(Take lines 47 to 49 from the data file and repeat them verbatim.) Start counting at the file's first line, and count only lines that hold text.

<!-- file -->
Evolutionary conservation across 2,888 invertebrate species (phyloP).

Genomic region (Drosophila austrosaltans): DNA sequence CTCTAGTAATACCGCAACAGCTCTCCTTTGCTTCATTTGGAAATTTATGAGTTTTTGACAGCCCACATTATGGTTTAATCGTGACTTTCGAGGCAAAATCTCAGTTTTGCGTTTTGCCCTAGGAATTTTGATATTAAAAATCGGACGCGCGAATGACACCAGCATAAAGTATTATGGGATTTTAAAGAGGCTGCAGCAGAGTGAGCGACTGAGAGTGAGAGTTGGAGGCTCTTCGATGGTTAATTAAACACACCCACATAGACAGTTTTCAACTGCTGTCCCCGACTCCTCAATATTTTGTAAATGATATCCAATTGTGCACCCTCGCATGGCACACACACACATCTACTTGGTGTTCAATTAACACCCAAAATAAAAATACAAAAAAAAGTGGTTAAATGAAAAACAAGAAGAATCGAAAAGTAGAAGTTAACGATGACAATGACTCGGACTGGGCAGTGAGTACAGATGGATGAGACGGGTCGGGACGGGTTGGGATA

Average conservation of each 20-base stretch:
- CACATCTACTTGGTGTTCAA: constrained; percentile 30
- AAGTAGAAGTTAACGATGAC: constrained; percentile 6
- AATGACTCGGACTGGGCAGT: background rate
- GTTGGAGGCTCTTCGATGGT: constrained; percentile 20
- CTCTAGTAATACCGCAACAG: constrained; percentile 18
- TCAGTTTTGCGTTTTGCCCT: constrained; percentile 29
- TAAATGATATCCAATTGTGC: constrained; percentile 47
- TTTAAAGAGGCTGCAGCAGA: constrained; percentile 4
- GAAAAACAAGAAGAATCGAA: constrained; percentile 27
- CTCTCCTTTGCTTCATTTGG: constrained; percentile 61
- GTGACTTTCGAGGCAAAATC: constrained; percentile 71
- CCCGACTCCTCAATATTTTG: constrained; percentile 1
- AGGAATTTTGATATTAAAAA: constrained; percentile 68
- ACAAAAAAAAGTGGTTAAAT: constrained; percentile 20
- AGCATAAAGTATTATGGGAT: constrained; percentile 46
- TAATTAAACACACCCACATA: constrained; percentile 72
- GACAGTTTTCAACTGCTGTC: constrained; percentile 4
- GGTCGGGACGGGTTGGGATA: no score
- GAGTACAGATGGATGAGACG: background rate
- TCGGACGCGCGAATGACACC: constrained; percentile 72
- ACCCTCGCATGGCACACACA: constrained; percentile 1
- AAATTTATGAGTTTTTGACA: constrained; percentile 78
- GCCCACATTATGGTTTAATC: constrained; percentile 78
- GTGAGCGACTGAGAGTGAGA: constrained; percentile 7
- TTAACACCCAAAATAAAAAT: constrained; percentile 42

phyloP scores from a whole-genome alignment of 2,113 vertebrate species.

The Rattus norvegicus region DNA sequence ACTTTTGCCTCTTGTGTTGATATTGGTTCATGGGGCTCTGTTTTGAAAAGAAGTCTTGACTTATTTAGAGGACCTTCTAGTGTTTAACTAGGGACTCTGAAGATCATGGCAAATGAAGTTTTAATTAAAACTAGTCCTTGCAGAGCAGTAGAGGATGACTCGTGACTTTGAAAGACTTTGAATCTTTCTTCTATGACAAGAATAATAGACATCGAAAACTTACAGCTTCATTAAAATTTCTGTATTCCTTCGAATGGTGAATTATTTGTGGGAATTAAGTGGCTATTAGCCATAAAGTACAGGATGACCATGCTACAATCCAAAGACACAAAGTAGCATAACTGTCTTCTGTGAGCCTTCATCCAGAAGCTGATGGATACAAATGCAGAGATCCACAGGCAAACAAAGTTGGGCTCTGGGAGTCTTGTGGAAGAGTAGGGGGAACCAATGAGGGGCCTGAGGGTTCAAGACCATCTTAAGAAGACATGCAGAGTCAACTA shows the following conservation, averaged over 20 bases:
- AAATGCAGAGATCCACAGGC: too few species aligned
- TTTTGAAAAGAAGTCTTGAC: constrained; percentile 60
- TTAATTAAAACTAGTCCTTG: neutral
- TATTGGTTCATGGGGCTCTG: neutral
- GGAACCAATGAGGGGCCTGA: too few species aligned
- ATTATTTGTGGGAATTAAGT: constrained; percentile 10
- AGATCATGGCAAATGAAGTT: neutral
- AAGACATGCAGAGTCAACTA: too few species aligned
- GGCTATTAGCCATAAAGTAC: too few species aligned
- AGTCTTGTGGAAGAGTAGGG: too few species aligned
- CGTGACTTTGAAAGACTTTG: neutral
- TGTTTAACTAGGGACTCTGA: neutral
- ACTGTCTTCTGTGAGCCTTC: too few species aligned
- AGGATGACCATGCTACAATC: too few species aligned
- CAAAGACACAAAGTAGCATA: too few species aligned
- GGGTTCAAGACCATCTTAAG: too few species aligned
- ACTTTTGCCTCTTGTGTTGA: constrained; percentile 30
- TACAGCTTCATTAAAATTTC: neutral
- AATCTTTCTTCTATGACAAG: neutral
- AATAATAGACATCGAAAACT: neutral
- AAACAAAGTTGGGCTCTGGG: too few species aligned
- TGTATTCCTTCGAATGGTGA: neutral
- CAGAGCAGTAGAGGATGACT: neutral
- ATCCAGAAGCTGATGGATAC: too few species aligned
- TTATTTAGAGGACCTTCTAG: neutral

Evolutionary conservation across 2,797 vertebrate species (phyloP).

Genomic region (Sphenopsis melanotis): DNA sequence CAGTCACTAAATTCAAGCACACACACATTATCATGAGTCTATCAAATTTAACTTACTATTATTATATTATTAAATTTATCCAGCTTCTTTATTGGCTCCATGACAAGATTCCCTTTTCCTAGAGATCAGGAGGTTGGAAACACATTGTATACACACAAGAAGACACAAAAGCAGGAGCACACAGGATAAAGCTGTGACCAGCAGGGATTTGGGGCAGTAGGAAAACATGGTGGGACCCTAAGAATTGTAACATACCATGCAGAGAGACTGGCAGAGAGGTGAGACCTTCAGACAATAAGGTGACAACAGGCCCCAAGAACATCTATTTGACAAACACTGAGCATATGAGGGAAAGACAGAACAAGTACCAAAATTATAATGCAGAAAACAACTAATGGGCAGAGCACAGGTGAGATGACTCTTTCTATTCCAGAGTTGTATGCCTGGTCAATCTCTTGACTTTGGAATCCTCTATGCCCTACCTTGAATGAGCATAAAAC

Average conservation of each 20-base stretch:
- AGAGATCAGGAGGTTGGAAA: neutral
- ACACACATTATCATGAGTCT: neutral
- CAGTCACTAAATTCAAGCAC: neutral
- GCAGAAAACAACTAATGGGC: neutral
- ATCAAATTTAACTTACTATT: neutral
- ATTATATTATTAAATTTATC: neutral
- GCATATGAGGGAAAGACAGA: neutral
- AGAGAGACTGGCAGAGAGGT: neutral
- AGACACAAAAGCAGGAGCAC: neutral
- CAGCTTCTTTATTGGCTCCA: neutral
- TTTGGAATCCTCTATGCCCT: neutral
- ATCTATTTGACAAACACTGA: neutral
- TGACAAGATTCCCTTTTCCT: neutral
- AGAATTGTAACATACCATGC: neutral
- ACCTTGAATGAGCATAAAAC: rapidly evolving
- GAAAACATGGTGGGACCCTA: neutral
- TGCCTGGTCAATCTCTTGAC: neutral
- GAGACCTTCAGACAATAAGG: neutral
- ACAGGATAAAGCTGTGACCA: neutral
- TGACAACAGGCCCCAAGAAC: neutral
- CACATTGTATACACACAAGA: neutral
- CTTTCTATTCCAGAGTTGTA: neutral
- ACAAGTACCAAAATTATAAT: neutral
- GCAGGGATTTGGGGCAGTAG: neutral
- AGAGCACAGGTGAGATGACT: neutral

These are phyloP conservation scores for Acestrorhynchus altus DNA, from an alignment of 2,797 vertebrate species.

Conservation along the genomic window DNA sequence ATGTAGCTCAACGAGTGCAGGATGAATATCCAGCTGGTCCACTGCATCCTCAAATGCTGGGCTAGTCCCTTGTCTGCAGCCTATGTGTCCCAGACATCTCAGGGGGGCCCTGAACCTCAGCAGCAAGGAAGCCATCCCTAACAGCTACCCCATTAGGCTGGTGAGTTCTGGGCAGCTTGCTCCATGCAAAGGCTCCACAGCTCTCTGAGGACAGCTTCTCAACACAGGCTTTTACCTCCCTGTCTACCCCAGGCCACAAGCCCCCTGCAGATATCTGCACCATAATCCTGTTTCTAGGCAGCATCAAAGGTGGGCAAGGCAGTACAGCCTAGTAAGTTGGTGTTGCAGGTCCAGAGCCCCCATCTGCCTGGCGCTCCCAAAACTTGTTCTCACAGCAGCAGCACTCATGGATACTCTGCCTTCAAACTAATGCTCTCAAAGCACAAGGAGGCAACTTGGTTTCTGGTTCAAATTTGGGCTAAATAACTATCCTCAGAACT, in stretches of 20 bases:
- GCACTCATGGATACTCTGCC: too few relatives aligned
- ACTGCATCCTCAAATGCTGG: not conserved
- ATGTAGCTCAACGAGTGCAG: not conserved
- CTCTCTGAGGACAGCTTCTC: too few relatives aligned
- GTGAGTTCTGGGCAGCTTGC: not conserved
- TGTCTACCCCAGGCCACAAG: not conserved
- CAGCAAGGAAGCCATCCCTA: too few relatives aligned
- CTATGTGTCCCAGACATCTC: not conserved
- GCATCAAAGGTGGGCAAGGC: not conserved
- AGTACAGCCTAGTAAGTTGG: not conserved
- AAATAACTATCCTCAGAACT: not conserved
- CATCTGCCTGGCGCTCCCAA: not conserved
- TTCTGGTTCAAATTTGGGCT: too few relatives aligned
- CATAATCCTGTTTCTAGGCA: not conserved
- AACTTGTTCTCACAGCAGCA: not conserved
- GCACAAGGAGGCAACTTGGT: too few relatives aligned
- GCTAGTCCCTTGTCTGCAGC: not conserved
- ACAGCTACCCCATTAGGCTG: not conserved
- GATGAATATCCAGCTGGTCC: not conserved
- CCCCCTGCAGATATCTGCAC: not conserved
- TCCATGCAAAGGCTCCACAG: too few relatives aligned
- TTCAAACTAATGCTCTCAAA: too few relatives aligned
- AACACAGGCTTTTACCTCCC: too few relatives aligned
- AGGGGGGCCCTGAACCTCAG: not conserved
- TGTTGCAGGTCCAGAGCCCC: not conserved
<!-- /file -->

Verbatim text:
- ACTTTTGCCTCTTGTGTTGA: constrained; percentile 30
- TACAGCTTCATTAAAATTTC: neutral
- AATCTTTCTTCTATGACAAG: neutral